While the prestigious Frankfurt Motor Show is often an exercise in automotive-branding extremes -- the show occurs only on alternate years, and it is , after all, in Germany -- this year's event redefines one-upmanship. For example: Why spend $14 million to erect a display at the massive show and tear it down after two months? Because, if you're Audi, you can.
"Display" is too tame a noun to describe the standalone structure situated next to Hall 10: Called the Audi Ring, the company's exercise in overachievement is 330 feet long, 230 feet wide and 40 feet tall. It can hold more than 30 show cars.
But there's more: integrated into the Ring is a 1,300-foot test track that show visitors (Frankfurt attracts just less than a million during the 10-day affair) can use to explore the new Audis at speed, rather that admire them in a static environment. The Frankfurters don't actually pilot the new A8s and S7s and TT roadsters; Audi staffers chauffeur the public to avoid any potential … mishaps.
Unlike the nearby autobahn, there are speed limits on the track. Still, it's one unique way to build brand loyalty, differentiate each exhibitor from the competition, and create a sizable PR buzz among the thousands of international media who attend the two press days.
A Return to Form for Lavish Exhibition
"For all the investments we make, this becomes an experiential concept for our brand," said Volvo VP-Global Marketing Richard Monturo, waving his hand about his company's elegant wood-and-glass stand. "There are things we try out in exhibitions that inform our retail-to-customer experiences. Plus , there's the PR and advertising elements that come out of it."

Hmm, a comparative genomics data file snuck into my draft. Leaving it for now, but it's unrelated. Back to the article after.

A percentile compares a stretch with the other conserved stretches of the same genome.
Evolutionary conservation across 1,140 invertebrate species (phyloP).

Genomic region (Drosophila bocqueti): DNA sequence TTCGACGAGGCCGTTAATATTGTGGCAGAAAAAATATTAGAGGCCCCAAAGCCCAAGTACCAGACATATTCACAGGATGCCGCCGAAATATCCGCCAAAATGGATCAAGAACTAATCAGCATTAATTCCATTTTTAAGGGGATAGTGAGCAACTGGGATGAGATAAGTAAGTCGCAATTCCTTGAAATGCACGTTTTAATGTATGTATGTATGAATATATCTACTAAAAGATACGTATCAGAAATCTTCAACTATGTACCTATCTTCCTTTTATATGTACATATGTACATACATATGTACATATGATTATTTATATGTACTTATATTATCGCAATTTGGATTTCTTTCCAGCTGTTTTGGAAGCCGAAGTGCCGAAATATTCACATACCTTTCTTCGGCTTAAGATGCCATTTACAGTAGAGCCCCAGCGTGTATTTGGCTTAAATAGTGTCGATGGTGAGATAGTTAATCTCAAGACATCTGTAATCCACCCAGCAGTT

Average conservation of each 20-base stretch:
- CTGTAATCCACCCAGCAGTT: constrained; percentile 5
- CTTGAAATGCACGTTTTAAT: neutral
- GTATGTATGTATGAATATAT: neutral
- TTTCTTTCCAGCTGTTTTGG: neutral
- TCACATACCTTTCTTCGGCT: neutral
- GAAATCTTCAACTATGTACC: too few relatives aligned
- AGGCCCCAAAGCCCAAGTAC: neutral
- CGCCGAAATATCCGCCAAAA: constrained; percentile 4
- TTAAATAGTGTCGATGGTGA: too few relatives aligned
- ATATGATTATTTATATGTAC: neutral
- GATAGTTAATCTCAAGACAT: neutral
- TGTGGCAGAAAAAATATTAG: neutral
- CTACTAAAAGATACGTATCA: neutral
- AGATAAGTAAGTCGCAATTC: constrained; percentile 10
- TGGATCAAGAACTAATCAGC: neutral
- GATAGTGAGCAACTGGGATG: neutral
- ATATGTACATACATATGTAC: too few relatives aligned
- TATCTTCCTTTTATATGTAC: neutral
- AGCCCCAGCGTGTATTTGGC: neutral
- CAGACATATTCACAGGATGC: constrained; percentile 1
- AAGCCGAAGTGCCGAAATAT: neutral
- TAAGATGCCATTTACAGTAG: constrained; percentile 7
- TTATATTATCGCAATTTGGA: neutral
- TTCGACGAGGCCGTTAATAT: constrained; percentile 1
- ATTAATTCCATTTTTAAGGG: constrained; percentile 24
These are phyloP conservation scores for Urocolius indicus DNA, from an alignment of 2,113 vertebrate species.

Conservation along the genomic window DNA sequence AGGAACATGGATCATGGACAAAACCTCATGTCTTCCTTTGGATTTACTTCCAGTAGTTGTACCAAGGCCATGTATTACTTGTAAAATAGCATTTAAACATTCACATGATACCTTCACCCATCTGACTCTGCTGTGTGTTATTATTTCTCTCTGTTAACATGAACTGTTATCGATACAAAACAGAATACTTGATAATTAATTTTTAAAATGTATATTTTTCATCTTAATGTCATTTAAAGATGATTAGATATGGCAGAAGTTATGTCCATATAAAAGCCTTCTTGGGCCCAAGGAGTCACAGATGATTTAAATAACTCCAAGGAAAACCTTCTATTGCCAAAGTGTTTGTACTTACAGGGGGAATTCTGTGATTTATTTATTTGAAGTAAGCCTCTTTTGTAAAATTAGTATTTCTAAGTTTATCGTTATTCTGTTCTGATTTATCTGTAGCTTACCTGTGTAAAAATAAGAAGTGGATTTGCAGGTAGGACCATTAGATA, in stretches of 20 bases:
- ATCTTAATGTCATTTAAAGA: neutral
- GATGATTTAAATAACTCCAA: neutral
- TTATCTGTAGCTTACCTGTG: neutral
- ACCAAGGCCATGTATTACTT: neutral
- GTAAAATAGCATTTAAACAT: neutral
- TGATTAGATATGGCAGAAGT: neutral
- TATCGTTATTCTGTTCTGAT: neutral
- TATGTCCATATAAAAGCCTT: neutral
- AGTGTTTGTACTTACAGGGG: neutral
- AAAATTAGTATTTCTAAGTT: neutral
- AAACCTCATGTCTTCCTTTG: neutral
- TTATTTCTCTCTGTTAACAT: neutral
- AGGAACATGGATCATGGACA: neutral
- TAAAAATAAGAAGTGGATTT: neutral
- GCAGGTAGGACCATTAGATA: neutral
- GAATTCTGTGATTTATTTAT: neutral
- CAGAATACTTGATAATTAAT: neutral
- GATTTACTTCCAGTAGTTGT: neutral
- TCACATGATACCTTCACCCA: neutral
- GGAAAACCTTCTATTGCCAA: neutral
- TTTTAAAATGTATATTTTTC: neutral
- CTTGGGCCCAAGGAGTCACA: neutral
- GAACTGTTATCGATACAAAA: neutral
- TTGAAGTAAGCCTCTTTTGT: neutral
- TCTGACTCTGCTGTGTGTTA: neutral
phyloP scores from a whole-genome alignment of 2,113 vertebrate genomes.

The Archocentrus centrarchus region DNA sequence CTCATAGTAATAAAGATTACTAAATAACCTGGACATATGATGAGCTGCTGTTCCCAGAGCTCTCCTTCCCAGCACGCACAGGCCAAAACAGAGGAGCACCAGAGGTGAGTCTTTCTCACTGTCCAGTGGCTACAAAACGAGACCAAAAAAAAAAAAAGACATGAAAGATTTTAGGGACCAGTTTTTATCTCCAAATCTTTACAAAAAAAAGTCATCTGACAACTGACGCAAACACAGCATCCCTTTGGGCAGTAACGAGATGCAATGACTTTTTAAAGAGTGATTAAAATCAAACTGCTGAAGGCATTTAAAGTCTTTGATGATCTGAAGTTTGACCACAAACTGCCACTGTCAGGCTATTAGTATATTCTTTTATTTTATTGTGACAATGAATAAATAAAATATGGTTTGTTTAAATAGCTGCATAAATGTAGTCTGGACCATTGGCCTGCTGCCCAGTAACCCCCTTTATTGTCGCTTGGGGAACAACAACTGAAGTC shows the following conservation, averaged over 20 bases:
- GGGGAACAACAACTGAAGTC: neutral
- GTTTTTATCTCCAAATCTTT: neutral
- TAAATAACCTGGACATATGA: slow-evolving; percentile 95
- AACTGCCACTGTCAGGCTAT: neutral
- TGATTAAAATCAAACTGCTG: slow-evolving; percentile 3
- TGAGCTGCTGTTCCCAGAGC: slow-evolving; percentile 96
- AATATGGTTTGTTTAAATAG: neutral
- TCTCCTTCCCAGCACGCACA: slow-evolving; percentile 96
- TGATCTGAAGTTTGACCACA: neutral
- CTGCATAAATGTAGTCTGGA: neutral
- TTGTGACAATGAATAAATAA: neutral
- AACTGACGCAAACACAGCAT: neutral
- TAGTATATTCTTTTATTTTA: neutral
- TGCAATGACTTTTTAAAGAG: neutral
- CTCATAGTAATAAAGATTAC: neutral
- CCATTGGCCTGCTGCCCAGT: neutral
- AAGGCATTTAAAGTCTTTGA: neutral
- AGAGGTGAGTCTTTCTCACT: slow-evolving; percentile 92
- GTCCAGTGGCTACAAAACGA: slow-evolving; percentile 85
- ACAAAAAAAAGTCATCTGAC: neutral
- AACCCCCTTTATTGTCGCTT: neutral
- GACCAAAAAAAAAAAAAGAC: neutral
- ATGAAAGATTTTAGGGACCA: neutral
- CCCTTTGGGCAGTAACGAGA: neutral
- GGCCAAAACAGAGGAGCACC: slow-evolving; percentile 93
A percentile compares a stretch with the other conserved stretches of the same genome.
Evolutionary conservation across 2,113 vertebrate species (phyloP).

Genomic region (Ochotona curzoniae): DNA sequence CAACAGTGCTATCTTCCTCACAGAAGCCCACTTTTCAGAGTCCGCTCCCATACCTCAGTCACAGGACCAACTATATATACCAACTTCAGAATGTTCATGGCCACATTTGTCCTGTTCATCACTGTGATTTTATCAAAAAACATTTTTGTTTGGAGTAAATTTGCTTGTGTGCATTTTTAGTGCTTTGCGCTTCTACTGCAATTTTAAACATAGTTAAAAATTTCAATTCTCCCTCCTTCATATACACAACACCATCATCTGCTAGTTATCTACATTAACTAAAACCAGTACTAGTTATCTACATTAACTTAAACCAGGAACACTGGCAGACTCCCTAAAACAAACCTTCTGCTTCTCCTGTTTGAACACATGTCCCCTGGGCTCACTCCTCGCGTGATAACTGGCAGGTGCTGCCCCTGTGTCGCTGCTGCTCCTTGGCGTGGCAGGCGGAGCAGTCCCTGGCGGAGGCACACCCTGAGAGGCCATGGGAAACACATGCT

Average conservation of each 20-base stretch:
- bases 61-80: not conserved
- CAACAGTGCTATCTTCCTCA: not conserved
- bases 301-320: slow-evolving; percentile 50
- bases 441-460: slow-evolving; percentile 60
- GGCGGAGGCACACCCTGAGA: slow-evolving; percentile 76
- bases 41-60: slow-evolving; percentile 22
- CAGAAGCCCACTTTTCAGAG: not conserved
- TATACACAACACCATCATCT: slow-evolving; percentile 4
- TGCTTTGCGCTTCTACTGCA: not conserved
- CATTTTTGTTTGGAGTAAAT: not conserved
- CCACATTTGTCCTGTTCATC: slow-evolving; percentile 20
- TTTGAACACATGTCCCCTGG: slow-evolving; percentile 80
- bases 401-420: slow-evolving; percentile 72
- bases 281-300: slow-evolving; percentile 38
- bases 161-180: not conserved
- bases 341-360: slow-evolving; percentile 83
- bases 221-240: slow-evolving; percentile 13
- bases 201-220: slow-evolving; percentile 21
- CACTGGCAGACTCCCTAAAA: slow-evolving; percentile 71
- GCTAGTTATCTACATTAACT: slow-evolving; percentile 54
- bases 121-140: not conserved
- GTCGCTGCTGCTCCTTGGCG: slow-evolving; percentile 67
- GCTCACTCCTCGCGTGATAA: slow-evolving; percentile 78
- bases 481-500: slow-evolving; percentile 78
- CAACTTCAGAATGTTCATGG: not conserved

Automobile enthusiasts are expected to ogle, queue and snap millions of digital photos at this year's show, where more than 900 exhibitors will ramp up new products. This year's event also marks a return to form for the every-other-year Frankfurt show, which was uncharacteristically low key in 2009 in the face of bankruptcies, bailouts and the resultant international economic turmoil. Even Cadillac and Chevrolet have returned to the show floor after bagging the 2009 event. General Motor's Opel division, Ford, Chrysler and Jeep are also here this year.
At Chevy's press event -- to introduce the new Malibu sedan to its European audience -- the theme was about opportunity and optimism, "and all the things the brand is known for in the United States, where we're serving the everyday heroes," said Wayne Brannon, president of Chevrolet Europe.
While Chevy's heritage was high on the list of the brand's accomplishment -- it is soon to celebrate its centennial -- Mr. Brannon said that the challenge is to grow brand awareness in Western Europe. "We've only got 4% or 5% awareness, and we need to leverage a whole lineup of cars," he said. "In Brazil, for example, we don't need to do that , we've been around for 86 years and we're the No. 2 or 3 brand in the market."